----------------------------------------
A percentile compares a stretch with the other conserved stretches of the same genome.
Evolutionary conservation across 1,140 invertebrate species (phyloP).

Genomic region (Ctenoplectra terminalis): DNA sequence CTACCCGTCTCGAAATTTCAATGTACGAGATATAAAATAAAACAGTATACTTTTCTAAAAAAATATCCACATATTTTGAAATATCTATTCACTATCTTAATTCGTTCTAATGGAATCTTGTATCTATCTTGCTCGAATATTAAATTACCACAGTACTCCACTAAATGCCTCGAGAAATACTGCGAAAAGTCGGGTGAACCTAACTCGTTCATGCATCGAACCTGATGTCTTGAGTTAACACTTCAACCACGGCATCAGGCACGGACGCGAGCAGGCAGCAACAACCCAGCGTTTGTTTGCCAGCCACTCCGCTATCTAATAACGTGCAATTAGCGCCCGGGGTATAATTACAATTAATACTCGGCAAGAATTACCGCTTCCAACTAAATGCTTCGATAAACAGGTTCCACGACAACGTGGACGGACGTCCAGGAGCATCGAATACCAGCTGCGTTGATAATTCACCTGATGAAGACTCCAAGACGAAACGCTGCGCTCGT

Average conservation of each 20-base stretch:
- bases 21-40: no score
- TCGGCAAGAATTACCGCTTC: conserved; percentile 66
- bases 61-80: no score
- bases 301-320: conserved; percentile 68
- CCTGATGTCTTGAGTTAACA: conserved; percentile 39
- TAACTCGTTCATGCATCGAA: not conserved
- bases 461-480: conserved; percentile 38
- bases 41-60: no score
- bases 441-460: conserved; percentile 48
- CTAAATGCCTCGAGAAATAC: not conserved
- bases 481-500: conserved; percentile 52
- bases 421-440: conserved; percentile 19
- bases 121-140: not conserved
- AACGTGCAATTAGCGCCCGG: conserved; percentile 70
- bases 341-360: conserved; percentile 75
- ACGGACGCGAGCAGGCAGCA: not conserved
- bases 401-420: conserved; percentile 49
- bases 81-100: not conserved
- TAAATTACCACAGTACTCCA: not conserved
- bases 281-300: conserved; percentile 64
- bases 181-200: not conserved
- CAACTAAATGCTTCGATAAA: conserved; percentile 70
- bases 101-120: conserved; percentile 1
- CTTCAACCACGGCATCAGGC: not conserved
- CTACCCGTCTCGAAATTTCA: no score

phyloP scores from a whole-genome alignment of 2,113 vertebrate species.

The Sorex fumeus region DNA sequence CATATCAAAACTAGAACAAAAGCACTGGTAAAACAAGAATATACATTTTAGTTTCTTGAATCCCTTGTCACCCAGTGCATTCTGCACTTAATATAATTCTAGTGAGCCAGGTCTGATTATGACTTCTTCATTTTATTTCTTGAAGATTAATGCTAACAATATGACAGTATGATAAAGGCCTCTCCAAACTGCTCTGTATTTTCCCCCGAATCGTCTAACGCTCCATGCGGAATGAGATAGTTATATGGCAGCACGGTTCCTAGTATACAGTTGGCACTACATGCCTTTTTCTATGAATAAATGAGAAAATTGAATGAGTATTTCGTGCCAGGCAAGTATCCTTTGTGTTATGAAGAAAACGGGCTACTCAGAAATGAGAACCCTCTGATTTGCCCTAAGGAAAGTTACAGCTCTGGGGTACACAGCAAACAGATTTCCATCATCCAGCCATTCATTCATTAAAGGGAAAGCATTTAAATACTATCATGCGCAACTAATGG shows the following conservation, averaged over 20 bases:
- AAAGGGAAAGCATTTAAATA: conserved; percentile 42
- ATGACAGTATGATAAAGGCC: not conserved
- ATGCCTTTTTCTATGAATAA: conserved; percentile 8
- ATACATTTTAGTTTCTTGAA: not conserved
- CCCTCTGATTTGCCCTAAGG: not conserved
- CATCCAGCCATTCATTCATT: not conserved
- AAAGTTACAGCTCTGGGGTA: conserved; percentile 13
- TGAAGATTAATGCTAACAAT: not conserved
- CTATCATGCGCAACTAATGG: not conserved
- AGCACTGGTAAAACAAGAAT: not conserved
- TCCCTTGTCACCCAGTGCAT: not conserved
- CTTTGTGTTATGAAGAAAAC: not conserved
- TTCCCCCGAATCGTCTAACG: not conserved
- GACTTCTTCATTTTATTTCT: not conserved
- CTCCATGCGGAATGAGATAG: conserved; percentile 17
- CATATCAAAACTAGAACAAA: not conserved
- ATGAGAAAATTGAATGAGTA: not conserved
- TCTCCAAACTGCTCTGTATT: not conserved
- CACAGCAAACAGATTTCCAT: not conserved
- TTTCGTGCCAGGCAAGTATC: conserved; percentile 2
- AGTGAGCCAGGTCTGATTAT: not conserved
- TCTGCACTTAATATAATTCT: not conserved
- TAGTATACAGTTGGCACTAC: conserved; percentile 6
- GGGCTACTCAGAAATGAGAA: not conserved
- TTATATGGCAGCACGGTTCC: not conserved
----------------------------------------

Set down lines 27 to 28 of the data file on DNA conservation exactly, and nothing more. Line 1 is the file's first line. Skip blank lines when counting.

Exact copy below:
- bases 101-120: conserved; percentile 1
- CTTCAACCACGGCATCAGGC: not conserved